Module 10: Figure brain circuitry and rhythms
Brain circuitry and brain rhythms.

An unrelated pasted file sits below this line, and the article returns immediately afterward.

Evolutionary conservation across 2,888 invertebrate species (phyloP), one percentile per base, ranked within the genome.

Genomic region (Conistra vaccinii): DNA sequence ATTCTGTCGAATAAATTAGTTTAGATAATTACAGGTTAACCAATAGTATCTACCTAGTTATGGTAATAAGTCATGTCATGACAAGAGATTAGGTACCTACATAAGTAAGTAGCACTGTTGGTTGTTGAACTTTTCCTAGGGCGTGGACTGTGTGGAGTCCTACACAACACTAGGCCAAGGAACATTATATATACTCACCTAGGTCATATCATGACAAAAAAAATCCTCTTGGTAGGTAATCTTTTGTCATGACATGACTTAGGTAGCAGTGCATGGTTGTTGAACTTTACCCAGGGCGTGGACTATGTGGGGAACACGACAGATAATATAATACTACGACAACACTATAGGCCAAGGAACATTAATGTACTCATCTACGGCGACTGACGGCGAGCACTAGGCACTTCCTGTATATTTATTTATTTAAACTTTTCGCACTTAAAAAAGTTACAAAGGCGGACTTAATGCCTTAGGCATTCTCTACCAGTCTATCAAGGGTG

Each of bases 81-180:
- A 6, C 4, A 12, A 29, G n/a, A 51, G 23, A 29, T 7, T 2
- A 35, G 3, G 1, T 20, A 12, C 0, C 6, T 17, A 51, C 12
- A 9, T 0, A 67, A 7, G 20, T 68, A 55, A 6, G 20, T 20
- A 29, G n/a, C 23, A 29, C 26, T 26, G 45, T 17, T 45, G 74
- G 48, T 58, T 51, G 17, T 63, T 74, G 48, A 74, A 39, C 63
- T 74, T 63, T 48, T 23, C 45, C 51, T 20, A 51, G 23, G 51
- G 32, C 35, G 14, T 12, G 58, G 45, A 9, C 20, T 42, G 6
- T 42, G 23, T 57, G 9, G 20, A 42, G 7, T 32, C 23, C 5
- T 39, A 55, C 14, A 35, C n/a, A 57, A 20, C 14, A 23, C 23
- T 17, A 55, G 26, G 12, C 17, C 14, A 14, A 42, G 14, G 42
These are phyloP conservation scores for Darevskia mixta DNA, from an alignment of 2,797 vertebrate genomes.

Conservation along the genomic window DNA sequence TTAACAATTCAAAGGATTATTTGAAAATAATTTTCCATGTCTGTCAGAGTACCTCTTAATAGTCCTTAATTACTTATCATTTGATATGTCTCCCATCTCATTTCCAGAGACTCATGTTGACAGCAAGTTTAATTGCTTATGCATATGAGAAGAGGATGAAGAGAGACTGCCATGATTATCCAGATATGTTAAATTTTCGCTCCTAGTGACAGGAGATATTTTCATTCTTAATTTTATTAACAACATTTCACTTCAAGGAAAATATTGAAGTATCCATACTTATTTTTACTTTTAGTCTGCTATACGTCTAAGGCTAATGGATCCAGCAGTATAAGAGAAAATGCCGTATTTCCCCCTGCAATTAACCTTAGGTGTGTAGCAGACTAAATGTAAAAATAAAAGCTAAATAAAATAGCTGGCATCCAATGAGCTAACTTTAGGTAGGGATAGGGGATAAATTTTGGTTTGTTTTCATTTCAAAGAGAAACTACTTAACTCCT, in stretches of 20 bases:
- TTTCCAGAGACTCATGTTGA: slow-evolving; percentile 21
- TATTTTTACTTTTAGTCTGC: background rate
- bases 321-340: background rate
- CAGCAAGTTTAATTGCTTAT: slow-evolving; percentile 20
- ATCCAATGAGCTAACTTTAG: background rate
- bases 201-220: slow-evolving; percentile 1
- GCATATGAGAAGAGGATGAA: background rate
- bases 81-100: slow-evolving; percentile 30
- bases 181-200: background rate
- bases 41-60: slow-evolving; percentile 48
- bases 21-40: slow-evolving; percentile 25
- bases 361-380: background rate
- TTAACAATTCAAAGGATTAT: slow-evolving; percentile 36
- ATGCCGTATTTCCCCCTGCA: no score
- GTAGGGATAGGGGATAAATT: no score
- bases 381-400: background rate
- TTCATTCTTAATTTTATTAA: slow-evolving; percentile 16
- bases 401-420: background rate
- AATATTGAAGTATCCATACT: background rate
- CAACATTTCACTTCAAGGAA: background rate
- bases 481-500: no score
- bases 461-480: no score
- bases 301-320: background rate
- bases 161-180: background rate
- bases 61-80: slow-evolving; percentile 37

An oversimplified view of the neural circuits located in some of the major regions of the brain. In many of these regions, such as the CA1, CA3 and cortex, the local circuits are based on complex interactions between excitatory (green) and inhibitory (red) neurons. These excitatory and inhibitory neurons can send out axons that connect to circuits in other regions to create the global connections that are so important for integrating the activity of different regions of the brain. The local circuits in each region generate the neural oscillations responsible for driving/integrating many brain functions. These oscillations can be detected by either intracellular electrodes that monitor the response of individual neurons or by electrodes in the extracellular space that record local field potentials (LFPs) that represent the integrated response of neuronal assemblies. The vertical dashed lines illustrate how gamma and theta oscillations can be synchronized in different brain regions. Details of the hippocampal circuitry are shown in Module 10: Figure hippocampus.